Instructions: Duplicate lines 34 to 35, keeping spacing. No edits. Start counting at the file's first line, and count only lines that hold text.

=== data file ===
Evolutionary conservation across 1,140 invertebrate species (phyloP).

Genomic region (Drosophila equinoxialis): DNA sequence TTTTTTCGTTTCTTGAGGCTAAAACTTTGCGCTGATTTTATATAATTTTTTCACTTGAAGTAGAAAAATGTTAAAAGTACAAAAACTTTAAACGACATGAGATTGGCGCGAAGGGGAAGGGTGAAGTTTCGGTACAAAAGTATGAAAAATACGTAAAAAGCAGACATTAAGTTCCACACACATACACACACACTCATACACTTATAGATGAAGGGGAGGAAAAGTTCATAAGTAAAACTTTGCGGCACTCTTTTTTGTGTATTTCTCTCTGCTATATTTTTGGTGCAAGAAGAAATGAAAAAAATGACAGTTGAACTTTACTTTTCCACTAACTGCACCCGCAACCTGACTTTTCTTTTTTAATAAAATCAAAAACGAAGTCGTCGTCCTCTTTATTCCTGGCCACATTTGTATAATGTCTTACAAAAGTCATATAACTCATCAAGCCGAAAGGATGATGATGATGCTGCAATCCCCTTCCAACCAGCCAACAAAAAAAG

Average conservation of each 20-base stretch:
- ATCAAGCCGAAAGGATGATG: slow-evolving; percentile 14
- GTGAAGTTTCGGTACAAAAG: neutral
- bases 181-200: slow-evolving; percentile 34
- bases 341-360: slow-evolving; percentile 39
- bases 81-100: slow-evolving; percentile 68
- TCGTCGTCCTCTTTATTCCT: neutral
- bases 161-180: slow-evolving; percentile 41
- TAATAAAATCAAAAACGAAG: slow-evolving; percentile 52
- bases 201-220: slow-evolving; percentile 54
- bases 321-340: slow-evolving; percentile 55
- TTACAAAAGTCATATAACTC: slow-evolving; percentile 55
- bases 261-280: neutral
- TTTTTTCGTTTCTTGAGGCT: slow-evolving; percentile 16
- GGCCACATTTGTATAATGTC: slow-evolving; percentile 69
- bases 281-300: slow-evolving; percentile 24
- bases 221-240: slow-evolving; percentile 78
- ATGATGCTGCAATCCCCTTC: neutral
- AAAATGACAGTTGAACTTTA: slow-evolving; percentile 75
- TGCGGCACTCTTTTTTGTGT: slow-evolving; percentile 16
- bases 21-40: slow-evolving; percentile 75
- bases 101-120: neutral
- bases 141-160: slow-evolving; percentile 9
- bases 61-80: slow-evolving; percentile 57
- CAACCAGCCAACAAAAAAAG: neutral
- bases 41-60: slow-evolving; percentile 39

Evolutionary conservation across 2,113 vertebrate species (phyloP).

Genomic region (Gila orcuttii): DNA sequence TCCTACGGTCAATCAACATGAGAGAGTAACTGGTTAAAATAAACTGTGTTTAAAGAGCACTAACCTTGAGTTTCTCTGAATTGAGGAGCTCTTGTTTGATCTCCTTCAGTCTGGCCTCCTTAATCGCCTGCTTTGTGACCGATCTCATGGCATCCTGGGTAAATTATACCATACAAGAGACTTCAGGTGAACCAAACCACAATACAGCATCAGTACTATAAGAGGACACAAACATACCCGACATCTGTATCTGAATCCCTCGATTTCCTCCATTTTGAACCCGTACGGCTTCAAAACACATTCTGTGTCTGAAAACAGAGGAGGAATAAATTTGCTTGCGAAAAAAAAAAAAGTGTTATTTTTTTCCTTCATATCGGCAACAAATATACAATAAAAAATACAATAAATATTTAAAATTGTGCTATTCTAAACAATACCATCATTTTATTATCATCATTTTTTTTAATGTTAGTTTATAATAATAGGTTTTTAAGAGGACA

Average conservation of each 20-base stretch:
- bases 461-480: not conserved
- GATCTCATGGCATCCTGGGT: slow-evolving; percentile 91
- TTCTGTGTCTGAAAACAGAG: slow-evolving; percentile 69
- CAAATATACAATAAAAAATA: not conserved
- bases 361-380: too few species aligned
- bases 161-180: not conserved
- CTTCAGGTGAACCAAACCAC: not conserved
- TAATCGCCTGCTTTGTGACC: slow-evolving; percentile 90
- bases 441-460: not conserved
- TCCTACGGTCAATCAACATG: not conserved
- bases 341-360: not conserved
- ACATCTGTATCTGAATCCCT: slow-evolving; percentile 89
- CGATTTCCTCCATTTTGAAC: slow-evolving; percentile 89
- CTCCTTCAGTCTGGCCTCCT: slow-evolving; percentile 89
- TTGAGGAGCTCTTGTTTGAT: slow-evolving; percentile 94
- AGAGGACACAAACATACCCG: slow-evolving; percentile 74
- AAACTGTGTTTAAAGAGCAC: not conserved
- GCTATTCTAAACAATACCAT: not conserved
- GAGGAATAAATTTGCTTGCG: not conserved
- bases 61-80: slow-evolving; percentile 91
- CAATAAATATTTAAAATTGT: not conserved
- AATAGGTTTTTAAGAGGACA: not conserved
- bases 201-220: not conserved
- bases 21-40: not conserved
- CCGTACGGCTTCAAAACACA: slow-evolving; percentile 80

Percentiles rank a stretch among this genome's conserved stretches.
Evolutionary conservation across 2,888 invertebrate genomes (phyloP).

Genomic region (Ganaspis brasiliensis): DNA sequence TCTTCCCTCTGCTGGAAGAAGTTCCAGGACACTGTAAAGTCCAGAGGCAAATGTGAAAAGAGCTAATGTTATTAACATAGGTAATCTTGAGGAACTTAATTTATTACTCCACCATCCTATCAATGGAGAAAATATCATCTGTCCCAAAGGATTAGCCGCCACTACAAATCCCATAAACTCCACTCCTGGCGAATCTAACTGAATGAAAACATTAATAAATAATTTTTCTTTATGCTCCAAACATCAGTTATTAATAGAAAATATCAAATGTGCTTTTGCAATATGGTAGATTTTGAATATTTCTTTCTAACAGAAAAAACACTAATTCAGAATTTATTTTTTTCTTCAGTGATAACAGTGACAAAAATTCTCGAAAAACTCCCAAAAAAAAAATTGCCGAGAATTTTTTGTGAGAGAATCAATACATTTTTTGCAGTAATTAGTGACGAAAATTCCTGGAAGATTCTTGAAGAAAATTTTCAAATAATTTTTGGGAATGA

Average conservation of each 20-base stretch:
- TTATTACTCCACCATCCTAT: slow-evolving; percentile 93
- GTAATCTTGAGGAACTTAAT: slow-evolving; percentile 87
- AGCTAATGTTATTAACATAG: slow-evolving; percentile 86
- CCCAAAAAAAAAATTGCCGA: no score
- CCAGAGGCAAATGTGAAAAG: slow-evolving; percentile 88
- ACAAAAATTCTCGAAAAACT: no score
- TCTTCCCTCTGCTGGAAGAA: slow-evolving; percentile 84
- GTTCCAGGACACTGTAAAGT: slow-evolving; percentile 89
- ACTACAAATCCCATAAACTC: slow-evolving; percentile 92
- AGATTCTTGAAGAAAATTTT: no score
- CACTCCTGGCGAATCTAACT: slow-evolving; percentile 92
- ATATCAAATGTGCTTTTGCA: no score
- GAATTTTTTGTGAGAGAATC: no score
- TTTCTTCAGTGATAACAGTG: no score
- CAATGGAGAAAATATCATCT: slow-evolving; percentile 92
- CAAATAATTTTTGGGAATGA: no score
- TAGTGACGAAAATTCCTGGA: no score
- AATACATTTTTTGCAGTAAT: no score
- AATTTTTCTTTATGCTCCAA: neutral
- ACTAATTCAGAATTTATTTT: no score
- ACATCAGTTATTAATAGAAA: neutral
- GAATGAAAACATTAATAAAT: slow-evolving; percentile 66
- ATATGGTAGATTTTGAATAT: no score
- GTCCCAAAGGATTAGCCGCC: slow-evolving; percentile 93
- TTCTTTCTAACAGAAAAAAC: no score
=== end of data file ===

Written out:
- TTCTGTGTCTGAAAACAGAG: slow-evolving; percentile 69
- CAAATATACAATAAAAAATA: not conserved